Technology 

Why your iPad, MacBook, or even iPhone might stop charging this winter

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Jason Cipriani/ZDNET

Over the past few weeks, I’ve received quite a few messages from people who have had problems charging their Apple devices in the cold, winter weather.

iPads, MacBooks, and iPhones suddenly stop charging, and the owners try different chargers and cables with no success. They start pointing fingers at the battery and think it’s time for a replacement (battery or device).

Also: How to build a winter emergency kit (and why you should)

And then, later in the day, the device suddenly starts charging again, and everything seems fine.

It’s like the problem just fixed itself.

So, what’s going on here?

The common element in all of these messages is temperature, specifically low temperatures. People left the device in a car or garage or outbuilding, let the device get really chilled, and then tried to charge it.

If the device still had charge, then it could run off charger power, but if the battery was already dead, then the device itself would also play dead and not switch on.

But bring the device into a “room temperature” environment and leave it there for a bit, and the device will start charging again.

This is not a bug but a feature.

Rechargeable devices have an operating temperature range, and there’s an upper and lower limit, beyond which the battery goes into a sort of “safe mode” to protect itself from damage.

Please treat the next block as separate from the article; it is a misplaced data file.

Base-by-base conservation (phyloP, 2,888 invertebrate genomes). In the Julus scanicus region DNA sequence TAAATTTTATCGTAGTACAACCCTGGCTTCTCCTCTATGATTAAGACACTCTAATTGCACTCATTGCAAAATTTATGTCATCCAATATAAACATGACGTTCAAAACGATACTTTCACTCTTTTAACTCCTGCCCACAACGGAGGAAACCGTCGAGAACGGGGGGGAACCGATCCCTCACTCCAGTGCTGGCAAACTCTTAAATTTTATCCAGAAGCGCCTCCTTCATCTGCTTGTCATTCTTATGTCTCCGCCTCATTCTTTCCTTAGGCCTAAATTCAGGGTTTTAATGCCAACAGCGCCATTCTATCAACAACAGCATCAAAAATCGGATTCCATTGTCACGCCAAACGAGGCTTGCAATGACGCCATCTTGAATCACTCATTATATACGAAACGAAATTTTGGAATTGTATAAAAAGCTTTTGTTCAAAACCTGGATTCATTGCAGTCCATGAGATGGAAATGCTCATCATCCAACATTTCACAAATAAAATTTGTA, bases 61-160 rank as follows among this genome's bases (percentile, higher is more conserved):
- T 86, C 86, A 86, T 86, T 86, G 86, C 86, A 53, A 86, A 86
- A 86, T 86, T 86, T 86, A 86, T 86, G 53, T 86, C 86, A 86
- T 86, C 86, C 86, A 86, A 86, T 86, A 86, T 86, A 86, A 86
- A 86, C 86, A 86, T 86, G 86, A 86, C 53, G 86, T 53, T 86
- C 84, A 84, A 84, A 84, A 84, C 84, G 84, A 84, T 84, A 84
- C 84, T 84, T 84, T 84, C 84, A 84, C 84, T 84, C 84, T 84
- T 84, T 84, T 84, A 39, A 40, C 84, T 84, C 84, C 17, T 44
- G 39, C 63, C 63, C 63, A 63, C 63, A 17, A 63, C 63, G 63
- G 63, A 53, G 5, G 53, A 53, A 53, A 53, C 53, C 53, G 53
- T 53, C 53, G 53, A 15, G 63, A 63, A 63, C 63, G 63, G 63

Apple publishes this data:

Phone, iPad, iPod, and Apple Watch

  • Works best temperature: 32° to 95° F (0° to 35° C) 
  • Storage temperature: -4° to 113° F (-20° to 45° C)

MacBook

  • Works best temperature: 50° to 95° F (10° to 35° C) 
  • Storage temperature: -4° to 113° F (-20° to 45° C)

This applies to all rechargeable devices and batteries, but in my experience, Apple enforces this more than other manufacturers, so the problem is more apparent.

Apple puts a lot of effort into protecting the battery against damage through improper use and charging.

At the other end of the temperature spectrum, leave your iPhone in a hot car for too long, and you’ll get a message telling you that it needs to cool down before you can use it or charge it.

Also, because of the temperature ranges concerned, MacBooks are more prone to this problem, so don’t leave them in the car overnight in the cold — or for that matter, hot — weather.

So, what should you do if you find a device that’s stone cold and won’t charge?

The safest thing to do is to bring it into a “room temperature” environment (something around 64° to 72° F (18° to 22° C) and let the device warm up normally.

In a rush and tempted to speed up the warming process?

Be careful!

Exposing a device to high temperatures can cause problems and damage the battery, so only warm up a device if you can guarantee that you’re not going to push the temperature above that 95° F (35° C) mark. I’ve used a heated blanket or on a warmish hot water bottle to do that, but I closely monitor temperatures to make sure things don’t get too hot.

My advice is to do your best to keep your devices in that “works best” temperature range, and if your device steps outside of these ranges, let it come back to operating temperature slowly.

I’ve found that if it’s absolutely necessary to keep a device out in cold weather, connecting it to a power bank helps to keep it running and slows down the drain on the battery in the cold weather. Anker power banks are my go-to for this. 

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